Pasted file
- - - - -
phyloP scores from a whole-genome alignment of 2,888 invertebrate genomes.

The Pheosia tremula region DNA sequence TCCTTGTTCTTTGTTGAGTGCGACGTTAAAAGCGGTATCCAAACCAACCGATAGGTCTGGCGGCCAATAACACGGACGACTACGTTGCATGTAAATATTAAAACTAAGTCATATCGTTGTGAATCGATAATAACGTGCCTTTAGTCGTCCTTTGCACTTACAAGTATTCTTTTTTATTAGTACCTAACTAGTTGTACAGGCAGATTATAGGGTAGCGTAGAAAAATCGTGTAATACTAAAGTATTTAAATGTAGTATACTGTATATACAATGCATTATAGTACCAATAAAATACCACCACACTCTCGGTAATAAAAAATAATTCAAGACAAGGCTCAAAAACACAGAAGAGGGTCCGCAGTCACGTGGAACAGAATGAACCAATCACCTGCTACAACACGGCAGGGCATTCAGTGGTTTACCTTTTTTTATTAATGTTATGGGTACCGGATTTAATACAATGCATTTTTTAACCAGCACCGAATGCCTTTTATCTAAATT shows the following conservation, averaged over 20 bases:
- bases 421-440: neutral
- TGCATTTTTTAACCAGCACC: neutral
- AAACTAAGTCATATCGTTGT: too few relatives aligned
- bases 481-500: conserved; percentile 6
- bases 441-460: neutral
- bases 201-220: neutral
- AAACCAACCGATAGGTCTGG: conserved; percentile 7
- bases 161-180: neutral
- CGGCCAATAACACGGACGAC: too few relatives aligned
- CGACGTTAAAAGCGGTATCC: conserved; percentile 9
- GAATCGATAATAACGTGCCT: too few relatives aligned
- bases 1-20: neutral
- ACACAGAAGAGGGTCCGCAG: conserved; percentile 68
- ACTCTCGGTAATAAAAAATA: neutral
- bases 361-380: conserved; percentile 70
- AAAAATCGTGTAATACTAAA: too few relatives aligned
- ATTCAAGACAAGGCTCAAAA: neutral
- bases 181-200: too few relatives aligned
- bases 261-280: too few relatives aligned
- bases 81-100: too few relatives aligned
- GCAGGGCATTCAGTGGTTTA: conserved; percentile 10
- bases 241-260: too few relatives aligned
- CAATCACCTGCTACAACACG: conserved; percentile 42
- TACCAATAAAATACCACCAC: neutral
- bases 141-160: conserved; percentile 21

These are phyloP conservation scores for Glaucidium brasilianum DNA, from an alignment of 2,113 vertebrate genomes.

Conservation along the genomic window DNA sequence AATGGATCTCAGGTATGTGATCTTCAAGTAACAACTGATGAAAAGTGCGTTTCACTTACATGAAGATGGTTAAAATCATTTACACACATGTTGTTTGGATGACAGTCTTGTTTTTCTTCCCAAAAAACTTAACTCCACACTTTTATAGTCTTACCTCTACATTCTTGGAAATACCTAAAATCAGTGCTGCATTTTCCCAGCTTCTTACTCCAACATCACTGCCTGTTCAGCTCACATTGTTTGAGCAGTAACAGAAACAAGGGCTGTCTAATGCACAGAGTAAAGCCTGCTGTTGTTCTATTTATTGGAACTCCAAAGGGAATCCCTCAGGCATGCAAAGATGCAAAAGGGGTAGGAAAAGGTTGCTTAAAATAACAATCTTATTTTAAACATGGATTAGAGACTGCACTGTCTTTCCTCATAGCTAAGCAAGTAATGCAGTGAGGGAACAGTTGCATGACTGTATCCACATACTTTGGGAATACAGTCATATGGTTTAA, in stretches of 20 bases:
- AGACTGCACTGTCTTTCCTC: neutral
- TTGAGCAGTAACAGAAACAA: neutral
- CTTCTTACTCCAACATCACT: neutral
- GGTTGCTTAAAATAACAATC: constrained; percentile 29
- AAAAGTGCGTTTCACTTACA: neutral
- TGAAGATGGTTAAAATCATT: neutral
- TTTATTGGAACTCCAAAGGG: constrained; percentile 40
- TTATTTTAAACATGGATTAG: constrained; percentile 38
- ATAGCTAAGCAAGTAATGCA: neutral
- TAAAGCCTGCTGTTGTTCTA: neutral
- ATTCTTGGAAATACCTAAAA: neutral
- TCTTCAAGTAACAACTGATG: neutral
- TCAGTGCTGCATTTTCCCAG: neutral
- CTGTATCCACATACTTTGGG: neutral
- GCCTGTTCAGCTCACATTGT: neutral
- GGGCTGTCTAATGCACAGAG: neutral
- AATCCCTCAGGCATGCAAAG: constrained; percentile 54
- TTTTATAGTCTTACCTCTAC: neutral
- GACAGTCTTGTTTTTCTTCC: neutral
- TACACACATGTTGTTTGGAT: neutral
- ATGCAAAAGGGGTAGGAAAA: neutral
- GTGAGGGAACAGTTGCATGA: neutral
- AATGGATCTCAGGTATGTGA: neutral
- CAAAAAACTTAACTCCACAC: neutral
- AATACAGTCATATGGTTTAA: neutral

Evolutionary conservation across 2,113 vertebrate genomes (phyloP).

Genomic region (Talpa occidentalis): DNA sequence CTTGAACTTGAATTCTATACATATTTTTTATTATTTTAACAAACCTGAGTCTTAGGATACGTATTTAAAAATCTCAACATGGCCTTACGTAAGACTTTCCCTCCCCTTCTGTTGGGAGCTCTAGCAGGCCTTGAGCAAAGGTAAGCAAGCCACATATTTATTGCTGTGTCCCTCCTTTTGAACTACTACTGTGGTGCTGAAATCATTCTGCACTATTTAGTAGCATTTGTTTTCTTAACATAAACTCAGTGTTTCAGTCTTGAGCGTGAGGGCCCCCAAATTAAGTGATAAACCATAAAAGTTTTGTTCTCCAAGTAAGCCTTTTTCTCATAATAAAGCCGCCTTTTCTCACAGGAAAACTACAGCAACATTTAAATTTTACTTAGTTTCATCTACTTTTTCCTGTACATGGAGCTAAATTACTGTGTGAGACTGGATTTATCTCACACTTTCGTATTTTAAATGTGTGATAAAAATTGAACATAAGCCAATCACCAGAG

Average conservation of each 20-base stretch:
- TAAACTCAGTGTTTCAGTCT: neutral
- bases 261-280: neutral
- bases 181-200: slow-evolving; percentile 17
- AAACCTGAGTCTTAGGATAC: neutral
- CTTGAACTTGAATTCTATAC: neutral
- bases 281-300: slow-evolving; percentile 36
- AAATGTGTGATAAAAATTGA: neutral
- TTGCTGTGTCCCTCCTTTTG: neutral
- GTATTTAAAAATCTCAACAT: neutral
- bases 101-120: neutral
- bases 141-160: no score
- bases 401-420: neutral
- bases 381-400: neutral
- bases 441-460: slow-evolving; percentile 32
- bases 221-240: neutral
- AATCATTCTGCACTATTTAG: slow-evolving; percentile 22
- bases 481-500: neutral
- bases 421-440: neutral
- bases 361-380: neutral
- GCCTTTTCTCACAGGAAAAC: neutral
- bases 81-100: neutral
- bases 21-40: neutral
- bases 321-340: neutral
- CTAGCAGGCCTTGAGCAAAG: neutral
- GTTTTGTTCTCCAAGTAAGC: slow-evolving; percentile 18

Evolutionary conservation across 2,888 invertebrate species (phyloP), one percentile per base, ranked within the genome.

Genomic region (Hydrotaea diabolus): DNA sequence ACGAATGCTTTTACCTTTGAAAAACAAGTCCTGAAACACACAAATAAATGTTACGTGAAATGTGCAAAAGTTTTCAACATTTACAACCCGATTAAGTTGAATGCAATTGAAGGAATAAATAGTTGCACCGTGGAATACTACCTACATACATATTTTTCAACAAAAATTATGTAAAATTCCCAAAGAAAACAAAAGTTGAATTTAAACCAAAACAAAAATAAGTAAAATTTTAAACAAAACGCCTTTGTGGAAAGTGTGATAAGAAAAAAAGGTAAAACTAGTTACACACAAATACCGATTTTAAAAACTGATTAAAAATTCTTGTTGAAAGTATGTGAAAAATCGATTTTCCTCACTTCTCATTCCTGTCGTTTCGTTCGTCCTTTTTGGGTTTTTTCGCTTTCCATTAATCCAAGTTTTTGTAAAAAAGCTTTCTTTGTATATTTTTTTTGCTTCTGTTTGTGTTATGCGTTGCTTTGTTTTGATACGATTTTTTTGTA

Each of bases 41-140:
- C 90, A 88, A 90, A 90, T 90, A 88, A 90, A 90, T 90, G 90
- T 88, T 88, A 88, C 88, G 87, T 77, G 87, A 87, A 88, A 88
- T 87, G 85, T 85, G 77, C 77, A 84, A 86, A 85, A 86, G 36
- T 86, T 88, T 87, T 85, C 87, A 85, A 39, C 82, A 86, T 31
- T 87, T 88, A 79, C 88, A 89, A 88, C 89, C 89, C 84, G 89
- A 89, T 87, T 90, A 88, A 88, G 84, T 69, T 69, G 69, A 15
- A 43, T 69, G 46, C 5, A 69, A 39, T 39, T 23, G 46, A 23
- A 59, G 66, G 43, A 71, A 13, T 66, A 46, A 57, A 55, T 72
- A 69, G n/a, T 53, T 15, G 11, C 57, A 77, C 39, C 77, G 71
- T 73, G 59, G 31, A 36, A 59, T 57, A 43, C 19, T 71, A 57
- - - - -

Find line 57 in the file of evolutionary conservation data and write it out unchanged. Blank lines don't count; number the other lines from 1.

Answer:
Average conservation of each 20-base stretch: